and fill in, following the simple directions in the pamphlet. But this is a gear card, representing one large sack and its contents. Carrying multiple sacks means having a stack of multiple index cards.
What this means is that players can hand over one or more index cards when they drop sacks to lighten their load and move faster. If they have time or have figured it out in advance, they get to pick which cards to hand over. The GM sets the cards aside and decides whether the sacks stay in that spot or are picked up. Either way, players can find the sacks again later.
If a thief steals gear, the GM can ask the player to shuffle their gear cards and fan them out upside down, then draw cards blindly until the thief gets caught or has had enough. Thief players can use the same procedure to steal from an NPC or another player character. This can also be used for random overloaded sacks breaking.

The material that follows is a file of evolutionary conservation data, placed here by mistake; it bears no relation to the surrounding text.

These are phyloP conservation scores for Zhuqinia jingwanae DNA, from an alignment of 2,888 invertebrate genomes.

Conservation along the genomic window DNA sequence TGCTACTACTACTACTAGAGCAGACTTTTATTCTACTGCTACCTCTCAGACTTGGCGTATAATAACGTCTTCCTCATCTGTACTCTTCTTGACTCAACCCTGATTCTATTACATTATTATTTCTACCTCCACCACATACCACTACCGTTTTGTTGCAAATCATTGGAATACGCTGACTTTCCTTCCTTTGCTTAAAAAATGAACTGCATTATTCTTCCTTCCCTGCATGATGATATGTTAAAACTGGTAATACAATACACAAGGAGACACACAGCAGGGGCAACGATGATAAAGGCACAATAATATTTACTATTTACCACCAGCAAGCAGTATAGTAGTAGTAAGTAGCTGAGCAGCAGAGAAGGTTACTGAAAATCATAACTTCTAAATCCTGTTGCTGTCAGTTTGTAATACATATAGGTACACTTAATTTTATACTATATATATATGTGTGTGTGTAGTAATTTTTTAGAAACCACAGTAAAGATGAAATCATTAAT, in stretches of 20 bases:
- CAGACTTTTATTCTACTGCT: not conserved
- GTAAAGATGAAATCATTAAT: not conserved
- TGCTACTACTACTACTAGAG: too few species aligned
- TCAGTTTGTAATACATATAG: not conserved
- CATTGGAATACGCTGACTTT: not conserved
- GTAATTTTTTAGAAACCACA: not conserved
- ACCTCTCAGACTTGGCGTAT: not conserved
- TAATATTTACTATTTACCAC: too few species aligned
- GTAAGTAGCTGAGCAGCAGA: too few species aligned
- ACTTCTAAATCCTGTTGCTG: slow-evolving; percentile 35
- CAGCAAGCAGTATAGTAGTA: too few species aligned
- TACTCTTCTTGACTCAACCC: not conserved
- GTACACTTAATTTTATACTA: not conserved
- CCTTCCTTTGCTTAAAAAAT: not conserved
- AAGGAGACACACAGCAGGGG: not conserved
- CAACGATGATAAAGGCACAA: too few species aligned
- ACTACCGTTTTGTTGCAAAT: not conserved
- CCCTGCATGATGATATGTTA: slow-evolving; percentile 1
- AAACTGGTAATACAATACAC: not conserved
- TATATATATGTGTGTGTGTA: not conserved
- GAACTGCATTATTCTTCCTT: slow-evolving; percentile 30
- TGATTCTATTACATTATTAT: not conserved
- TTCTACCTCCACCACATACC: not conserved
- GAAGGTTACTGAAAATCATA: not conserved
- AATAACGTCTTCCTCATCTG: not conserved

If a thief is stealing one or more items from a sack, the gear card has numbers from 1 to 6, for six different items. Pick a card at random, then roll a d6 for which item to take from that card.
This all combines with a simple encumbrance system based on sacks. PCs can carry up to 10 sacks worth of gear. So, 10 index cards, less if wearing armor. Each numbered line on the card represents one sixth of a sack’s capacity (one bag, instead of one sack.) As long as a character carries fewer than five sacks worth of gear, movement is unencumbered. Five or more sacks halves move, and 10 sacks halves it again.
In addition to all this, there are two systems for figuring out the cost of items: a simple one on the left inside panel and one based on materials and features of items on the middle and right panels. It’s all very compact.
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